Brahms’ music in his Academic Festival Overture reminds me of celebrating. Written for a celebration it exceeds its title to me and goes towards a much bigger celebration. The celebration of life. Now. Not to wait with celebrating in this very moment. Let us celebrate my friend. Why? Because we are. What more reason does … More Celebration of life. Brahms’ Academic Festival Overture.
What is autumn? Is it the time of farewell or the time of a new beginning? ‘The leaves are falling’ Rilke writes in his poem below. But there is a big: though.It is like in the end of Brahms song ‘Im Herbst’. (Listen below) It doesn’t end with the falling. ‘And yet there is Someone’ … More Autumn’s gentleness.
Brahms’ Hungarian Dances arranged by Thomas Dausgaard freely associated with texts by Eichendorff, Rilke, Trakl and others. An invitation for ears and eyes. Hungarian Dance No. 2 (click on the spotify button): Laß dich die Welt nicht fangen, Brich durch, mein freudig Herz, Ein ernsteres Verlangen Erheb dich himmelwärts! Greif in die goldnen Saiten, Da … More Connections. Brahms’ Hungarian Dances freely associated.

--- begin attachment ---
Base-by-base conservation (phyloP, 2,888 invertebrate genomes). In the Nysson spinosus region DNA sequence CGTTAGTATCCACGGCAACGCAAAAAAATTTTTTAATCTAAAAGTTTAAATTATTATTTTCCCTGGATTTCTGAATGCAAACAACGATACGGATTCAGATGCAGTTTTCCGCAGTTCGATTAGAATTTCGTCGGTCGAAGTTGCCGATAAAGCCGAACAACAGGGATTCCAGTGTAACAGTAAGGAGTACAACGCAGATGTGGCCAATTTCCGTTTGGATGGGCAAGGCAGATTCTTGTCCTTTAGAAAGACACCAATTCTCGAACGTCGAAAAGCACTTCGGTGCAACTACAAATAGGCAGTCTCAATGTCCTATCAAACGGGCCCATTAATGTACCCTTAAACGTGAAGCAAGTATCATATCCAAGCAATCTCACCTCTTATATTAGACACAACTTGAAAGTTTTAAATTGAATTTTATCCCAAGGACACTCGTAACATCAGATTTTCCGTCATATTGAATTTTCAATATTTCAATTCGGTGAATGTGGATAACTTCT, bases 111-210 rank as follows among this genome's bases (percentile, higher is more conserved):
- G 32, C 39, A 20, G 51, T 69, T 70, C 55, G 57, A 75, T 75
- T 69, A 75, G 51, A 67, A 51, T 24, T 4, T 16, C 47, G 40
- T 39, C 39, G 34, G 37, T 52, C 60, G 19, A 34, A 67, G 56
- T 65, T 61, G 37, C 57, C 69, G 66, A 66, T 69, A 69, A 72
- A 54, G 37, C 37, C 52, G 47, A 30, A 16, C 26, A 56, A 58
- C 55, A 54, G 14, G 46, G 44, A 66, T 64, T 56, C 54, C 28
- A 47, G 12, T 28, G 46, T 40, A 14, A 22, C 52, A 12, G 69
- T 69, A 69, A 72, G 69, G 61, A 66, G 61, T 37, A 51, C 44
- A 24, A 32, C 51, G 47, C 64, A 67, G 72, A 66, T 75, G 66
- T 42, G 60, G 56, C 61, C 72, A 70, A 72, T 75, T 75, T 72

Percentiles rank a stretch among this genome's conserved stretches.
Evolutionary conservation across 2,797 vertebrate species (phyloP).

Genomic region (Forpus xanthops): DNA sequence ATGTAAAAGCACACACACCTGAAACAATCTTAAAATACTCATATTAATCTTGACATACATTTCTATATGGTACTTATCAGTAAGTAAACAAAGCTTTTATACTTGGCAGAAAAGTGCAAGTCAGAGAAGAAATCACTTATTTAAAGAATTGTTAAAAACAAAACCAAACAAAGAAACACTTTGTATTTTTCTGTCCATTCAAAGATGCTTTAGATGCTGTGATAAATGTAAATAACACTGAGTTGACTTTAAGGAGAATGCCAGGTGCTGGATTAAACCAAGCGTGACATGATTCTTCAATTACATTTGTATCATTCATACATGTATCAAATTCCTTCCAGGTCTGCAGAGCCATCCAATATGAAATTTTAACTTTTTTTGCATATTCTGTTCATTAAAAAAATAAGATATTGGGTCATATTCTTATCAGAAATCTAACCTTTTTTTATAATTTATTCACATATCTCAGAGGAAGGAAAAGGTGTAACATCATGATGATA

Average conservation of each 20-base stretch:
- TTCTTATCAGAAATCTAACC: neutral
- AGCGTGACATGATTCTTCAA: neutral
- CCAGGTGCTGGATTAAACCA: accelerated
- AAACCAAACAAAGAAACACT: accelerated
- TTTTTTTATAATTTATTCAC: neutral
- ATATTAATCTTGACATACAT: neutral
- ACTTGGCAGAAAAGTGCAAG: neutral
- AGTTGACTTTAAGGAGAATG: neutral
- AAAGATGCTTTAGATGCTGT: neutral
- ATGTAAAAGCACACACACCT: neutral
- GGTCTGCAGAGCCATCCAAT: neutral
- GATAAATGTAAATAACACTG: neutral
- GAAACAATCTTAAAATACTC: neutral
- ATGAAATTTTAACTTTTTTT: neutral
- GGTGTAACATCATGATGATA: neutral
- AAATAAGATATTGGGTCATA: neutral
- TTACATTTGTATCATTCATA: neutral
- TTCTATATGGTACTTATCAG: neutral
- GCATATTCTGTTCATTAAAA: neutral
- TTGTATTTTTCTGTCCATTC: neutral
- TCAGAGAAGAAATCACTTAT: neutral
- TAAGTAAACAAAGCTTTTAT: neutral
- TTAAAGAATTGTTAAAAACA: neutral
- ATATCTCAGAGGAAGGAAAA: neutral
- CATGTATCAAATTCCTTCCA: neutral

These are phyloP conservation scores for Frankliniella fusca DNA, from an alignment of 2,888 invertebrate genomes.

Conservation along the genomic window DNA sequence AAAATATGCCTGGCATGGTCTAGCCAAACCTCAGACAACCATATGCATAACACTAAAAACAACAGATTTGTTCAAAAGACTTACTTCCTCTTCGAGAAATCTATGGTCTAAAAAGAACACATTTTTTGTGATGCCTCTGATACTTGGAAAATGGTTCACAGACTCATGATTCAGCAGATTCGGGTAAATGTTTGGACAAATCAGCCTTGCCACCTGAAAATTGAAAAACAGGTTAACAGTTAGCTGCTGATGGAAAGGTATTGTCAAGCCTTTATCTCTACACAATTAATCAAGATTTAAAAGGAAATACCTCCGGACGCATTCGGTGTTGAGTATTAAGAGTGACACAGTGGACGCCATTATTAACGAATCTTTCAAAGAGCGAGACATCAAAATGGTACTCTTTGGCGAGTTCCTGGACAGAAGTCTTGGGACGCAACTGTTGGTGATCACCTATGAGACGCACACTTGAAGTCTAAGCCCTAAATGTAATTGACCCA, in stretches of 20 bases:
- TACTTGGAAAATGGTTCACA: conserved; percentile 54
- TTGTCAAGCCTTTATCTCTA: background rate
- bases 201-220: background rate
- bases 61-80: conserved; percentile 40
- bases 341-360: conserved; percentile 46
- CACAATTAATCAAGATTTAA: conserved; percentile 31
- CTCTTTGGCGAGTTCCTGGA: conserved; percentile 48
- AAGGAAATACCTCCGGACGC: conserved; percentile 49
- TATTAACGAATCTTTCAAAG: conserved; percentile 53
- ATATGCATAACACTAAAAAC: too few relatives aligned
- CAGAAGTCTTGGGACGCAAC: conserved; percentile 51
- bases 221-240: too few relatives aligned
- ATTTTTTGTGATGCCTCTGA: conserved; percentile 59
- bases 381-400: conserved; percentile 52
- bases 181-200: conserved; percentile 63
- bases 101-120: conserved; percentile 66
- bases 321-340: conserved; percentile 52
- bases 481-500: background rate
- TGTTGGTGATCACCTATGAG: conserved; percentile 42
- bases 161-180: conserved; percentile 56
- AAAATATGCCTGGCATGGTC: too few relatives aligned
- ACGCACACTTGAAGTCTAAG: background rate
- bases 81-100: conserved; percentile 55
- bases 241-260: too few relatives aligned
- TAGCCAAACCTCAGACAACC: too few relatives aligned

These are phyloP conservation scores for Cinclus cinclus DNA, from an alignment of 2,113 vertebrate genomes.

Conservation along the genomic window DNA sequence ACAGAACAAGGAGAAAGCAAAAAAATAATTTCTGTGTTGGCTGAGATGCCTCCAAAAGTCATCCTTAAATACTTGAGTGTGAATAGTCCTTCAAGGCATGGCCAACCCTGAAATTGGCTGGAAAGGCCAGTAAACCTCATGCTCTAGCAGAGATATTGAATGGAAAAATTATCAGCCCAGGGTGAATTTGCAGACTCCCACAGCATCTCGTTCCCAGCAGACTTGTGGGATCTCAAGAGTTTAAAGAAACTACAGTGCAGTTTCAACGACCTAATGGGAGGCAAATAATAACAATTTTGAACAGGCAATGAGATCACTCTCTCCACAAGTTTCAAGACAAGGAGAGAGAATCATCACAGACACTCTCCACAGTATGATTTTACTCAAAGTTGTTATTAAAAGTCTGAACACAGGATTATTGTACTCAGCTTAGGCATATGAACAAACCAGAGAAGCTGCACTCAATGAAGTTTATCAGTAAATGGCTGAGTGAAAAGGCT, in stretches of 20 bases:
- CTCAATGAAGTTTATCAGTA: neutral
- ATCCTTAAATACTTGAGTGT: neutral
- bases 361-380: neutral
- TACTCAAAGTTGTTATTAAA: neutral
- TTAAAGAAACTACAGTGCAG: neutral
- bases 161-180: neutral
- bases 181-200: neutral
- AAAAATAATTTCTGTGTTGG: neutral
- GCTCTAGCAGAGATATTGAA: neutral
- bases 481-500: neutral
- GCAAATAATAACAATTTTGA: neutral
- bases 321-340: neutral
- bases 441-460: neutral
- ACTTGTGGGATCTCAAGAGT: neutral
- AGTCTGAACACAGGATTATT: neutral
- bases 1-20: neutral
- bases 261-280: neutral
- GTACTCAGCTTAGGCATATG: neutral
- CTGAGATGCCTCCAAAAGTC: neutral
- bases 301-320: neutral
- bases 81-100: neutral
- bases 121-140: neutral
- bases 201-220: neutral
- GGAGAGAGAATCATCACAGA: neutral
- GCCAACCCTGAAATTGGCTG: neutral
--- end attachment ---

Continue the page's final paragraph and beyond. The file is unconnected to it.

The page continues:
Brahms: Variations and Fugue on a Theme of Händel in B flat major, op. 24 by Gerhard Oppitz Listen to Brahms’ Händel-Variations. I find in it: simplicity. Simplicity in its expression which makes it unmissably expressive. I find truth in it. Truth in expression. The music flows from the heart and goes to the heart. … More Simplicity. Brahms’ Händel-Variations for piano.
Brahms: Gesang der Parzen. Es fürchte die Götter Das Menschengeschlecht! Sie halten die Herrschaft In ewigen Händen, Und können sie brauchen, Wie’s ihnen gefällt. (…)___________________________ Let the human race fear the Gods! For they hold dominion over them in eternal hands, and can handle it as it pleases them. (…) Maybe our biggest fear is … More Brahms’ ‘Gesang der Parzen’, ‘Song of the Fates’. About our fears. About feelings.